Obama's Record-High Deportations Draw Hispanic Scorn

The record-setting deportation of illegal immigrants under President Obama has drawn scorn from Hispanic Americans, despite recent administration efforts to temper the policy, according to a new Pew Hispanic Center study.

Fifty-nine percent of Latinos said they disapprove of the president's approach to removing illegal immigrants, more than double the number who said they approved in Pew's nationwide survey.

Among Latino registered voters, the sentiment was nearly as strong, with 52 percent disapproving of the Obama administration's handling of deportations.

Since 2009, the annual average number of deportations has approached 400,000, according to the Department of Homeland Security. That's double the annual average during President George W. Bush's first term and 30 percent higher than the average when he left office.

Meanwhile, the flow of illegal immigrants into the United States has hit a decade low because of the down economy and stepped-up enforcement efforts.

The dynamic has drawn protests from immigrant rights advocates and some Obama supporters, particularly Hispanics, who make up 80 percent of the nation's illegal immigrant population and 97 percent of deportees last year.  Hispanics are also a key constituency for Obama's re-election campaign.

The Pew study found ample confusion among Latinos about the administration's policy both in terms of the increase in deportations since Obama took office and the recent implementation of greater prosecutorial discretion in non-criminal cases.

Forty-one percent of Latinos say they're aware of the heightened deportations, 36 percent thought the numbers have been comparable to those under Bush, and 10 percent said they thought deportations had declined.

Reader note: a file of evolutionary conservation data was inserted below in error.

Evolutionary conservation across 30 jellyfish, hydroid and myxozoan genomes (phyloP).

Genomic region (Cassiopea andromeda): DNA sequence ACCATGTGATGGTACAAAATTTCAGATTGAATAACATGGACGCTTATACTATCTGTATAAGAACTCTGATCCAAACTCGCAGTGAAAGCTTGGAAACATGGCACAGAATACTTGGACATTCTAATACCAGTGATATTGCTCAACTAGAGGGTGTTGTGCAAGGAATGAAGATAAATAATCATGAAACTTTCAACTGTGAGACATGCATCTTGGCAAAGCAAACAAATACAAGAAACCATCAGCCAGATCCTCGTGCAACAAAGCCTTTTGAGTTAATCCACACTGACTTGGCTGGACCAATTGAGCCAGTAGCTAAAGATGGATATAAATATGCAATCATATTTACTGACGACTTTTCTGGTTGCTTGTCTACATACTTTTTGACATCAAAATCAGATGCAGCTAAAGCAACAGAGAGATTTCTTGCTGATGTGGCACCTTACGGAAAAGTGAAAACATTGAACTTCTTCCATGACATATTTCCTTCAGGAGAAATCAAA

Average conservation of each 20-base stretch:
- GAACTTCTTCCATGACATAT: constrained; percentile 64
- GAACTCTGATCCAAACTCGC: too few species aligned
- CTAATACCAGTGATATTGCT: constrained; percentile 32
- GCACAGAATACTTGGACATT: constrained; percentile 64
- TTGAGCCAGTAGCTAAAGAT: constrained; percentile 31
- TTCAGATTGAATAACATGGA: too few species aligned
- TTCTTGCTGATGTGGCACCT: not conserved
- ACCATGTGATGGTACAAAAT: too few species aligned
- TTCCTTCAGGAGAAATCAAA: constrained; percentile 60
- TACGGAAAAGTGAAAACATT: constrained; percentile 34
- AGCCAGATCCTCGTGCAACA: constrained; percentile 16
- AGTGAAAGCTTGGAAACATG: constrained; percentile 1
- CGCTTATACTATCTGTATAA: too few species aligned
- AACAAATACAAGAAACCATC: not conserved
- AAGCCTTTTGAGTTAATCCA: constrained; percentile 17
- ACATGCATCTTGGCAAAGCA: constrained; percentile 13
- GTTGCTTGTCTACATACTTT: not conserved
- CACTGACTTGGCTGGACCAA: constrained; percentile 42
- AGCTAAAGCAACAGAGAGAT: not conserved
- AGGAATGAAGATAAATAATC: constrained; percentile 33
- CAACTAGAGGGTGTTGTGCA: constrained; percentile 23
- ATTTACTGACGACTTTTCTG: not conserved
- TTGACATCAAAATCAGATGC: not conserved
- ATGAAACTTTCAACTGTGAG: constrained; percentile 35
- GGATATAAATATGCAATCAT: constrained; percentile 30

Pew did not explicitly measure attitudes toward Obama's more "humane" approach to deportations announced in August, but experts say the relatively high disapproval of administration policy suggests that change is still not widely known.

Under the new approach, the Department of Homeland Security will review all 300,000 pending deportation cases and grant reprieves on a case-by-case basis to individuals who do not have criminal convictions. Only about 15,000 cases have been reviewed so far, officials say.

Meanwhile, the administration has instructed Immigration and Customs Enforcement lawyers to help filter out nonpriority deportation cases from flooding the already-congested immigration court system. Removal orders involving veterans, parents of U.S. citizen children, students and the elderly are increasingly being dropped.

Administration officials say the revised approach should alleviate concerns within the Hispanic community about Obama's deportation policy and caution it will take time to implement. They also say leniency can only go so far under existing law.

"President Obama has been forceful about the need to fix the broken immigration system comprehensively so that it meets America's economic and security needs, but he cannot change the laws by himself," White House spokesman Luis Miranda said.

"This Administration has made dramatic improvements by developing clear immigration enforcement priorities for the first time ever that include focusing on those with criminal records, a smarter approach from a law enforcement perspective that also better reflects our nation's values."

But whether Hispanic Americans will see and understand Obama's policy changes - and approve - remains to be seen, Pew Hispanic Center associate director Mark Hugo Lopez said.

"We will continue to publish reports about how many unauthorized immigrants are in this country and likely will be asking in our next survey about the issue of immigration generally," he said.

"We didn't get into the prosecutorial discretion issue in this poll, we just asked more generally about how the Obama administration is handling deportations, and 59 percent of Latinos said they disapprove."